Sunday, December 05, 2010

New Critique of the Modern Invisible Hand Theory Part 3

Beyond the Invisible Hand: groundwork for a new economics by Kaushik Basu, 2010, Princeton University Press Part 3

Moving on from the first two chapters, which deal with the modern myth of the invisible hand without critical questions. Basu compounds his offence against Adam Smith’s legacy by re-naming the welfare theorem (Pareto Optimality) as the ‘invisible hand Theorem’. This theorem had no connection to Adam Smith, with the real world. Basu admits this. The so-called theorem is “ actually a mathematical truism and … has no normative content” (p 24).

This introduces the more positive aspects of Basu’s book: “the limits to orthodoxy”, though he slips back momentarily to describe the “theorem” as “a celebration of individual selfishness”, a perverse statement about Smithian self-interest.

Moving on, Basu’s real target is the “adulatory periphery of the “completely free market”, which Smith did not advocate anyway – he was never a so-called “laissez-faire” theorist. Basu is fighting against a phantom created in his imagination and as the chapter unfolds he covers many themes from modern economic theory worth reading by working economists who are immersed in mathematical dogma about the imaginary world of neoclassical theory.

Smith never showed that ‘”if human beings were completely selfish, society would achieve optimality” p.27), nor did Smith “promise” that by being selfish “we are actually being good to our fellow human beings” (says Duncan Foley [2002, 2]).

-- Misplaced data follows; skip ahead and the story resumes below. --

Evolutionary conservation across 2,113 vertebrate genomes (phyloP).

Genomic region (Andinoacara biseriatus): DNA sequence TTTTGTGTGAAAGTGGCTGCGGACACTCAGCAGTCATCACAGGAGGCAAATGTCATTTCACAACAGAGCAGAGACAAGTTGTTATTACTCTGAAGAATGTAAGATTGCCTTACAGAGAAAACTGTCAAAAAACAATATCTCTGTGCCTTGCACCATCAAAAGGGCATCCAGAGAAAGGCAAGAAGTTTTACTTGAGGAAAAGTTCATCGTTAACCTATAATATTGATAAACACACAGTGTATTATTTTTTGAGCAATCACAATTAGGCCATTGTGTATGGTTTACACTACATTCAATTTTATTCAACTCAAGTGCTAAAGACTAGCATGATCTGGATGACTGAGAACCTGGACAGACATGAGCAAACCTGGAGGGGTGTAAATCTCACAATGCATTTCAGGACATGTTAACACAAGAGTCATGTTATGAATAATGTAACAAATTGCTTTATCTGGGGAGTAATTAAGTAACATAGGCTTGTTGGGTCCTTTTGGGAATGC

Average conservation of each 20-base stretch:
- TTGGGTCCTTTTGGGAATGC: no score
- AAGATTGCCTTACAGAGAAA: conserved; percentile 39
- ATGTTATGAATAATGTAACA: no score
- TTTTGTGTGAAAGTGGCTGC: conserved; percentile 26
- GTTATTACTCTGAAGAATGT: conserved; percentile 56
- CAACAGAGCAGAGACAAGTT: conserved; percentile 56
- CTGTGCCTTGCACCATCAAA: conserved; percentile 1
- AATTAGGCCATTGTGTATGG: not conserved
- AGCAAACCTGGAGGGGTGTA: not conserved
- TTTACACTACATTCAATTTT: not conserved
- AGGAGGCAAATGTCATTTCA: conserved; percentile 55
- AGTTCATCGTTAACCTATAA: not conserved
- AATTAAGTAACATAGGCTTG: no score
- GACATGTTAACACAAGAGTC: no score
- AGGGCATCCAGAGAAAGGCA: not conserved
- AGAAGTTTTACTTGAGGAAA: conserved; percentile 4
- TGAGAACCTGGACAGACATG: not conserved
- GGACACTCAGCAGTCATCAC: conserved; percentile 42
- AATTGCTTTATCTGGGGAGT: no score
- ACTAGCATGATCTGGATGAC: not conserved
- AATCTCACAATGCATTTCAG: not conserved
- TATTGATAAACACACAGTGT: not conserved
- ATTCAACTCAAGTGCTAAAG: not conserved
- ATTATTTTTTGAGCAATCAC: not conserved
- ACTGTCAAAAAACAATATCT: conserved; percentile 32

Have these people read Moral Sentiments – Smith on the unacceptability of the “justle” – or understood Wealth Of Nations, (p 25-6) on the mediation of self-interest by bargaining?

Quite rightly Basu bemoans the relative scantiness among economists of knowledge about subjects like the influence of ‘norms’ on behaviours which their standard neoclassical training ignores. However, if they had read Adam Smith’s Lectures On Jurisprudence and, of course, Wealth Of Nations carefully beyond a compendium of selected quotations (or had read anything recently by Amartya Sen), they would not suffer from such a deficiency of knowledge about “the role of law and culture” (p. 37).

Basu’s section in Chapter 3 on “Methodological Individualism” is worth reading by all neo-classically-trained economists. Individual utility functions do not simply aggregate across the society, which facilitates the mathematics but not an understanding of the real world. However, the reader should ignore the gratuitous linking of Adam Smith to the theories Basu justly criticises.



Blogger uRead-bookstore said...

Beyond the Invisible Hand challenges readers to fundamentally rethink the assumptions underlying modern economic thought and proves that a more equitable society is both possible and sustainable, and hence worth striving for. In Beyond the Invisible Hand, Kaushik Basu lays bare the implications of this gross misrepresentation of Smith’s theory which, he argues, has resulted in hampering our understanding of how economies function, why some economies fail and some succeed, and what the nature and role of state intervention might be.
Kaushik Basu

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